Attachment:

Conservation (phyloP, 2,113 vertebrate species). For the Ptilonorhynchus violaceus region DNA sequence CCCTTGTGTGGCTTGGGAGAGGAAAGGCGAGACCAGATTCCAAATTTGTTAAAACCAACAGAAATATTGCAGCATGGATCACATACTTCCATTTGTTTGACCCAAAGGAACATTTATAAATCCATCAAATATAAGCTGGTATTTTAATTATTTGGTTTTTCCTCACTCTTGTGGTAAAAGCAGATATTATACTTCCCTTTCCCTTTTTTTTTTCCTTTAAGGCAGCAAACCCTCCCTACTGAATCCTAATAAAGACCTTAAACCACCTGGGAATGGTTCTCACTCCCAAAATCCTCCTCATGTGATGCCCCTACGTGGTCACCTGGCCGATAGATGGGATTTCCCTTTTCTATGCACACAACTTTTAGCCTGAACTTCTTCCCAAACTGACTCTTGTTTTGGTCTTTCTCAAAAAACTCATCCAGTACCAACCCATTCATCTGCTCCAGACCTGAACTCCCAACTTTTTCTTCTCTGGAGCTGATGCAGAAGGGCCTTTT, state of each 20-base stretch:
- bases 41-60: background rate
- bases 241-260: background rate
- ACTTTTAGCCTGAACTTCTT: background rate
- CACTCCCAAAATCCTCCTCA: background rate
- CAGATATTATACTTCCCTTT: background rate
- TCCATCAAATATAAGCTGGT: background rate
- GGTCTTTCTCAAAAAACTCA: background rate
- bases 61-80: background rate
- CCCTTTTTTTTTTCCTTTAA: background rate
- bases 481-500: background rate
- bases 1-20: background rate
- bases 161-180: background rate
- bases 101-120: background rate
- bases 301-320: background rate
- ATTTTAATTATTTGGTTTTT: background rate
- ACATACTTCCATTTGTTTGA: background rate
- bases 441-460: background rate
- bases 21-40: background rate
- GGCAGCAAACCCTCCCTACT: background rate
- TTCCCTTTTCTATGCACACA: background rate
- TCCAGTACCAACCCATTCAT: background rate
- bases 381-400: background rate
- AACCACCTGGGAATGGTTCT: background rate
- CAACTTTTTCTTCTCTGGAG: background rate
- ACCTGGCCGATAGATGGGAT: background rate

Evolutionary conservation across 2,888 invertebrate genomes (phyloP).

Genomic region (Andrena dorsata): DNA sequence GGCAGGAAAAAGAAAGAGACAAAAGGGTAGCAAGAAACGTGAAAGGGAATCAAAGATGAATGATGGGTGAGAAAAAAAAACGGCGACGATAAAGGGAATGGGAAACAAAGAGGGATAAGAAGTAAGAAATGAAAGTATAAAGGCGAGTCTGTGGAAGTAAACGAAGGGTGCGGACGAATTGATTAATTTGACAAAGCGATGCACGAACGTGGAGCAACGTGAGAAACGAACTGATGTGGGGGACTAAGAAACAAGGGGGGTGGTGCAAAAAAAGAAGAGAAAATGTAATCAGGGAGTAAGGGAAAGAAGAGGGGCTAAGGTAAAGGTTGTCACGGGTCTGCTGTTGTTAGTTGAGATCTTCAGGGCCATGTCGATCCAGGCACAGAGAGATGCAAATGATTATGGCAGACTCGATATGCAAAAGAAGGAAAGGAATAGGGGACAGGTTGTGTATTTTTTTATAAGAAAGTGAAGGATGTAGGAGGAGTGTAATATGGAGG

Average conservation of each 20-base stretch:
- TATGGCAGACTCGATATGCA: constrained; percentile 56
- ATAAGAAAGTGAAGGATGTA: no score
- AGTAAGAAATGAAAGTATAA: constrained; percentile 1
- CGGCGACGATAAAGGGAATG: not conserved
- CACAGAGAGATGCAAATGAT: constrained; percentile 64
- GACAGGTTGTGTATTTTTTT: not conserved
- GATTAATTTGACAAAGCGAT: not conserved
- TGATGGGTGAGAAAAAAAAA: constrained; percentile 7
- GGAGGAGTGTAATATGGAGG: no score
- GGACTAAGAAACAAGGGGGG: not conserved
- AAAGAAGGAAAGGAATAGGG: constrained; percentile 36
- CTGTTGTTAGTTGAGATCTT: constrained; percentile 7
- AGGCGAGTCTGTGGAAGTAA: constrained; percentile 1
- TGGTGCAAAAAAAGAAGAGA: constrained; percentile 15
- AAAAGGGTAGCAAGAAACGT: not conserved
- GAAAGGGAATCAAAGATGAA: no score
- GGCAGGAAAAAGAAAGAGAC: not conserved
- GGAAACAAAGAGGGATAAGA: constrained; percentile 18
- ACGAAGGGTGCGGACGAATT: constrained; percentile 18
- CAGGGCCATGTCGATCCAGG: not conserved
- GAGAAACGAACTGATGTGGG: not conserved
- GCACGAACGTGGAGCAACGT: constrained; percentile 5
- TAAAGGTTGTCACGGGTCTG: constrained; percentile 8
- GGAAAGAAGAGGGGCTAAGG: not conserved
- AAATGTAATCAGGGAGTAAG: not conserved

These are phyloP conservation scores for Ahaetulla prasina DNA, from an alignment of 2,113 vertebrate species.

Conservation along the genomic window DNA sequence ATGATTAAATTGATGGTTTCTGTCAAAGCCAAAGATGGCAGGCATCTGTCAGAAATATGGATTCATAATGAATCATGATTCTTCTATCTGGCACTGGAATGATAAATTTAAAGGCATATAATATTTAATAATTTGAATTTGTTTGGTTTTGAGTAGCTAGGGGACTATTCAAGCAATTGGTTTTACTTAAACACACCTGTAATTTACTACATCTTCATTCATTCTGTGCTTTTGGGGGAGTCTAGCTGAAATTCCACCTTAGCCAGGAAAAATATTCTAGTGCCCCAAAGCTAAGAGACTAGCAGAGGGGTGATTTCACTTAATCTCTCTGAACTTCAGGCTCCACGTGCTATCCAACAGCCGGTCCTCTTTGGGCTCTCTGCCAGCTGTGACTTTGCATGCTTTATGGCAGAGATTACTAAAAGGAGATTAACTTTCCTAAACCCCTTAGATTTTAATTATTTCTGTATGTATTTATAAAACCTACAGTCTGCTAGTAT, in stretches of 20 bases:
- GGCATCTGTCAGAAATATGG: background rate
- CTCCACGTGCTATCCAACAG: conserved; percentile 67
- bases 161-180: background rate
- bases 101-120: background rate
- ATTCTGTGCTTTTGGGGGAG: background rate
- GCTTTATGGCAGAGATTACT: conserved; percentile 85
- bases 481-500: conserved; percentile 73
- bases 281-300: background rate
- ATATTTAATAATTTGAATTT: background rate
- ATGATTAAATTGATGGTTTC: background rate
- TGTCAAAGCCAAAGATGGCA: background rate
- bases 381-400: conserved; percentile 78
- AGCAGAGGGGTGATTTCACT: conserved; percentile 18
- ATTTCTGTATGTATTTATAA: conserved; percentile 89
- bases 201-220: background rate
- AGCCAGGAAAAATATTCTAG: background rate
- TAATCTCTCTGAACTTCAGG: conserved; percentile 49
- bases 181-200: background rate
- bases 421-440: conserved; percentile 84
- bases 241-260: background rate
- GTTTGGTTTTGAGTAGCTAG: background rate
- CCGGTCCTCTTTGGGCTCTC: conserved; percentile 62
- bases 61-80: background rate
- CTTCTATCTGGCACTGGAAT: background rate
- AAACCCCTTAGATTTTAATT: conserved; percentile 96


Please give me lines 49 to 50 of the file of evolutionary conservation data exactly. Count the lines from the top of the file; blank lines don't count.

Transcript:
- CAGGGCCATGTCGATCCAGG: not conserved
- GAGAAACGAACTGATGTGGG: not conserved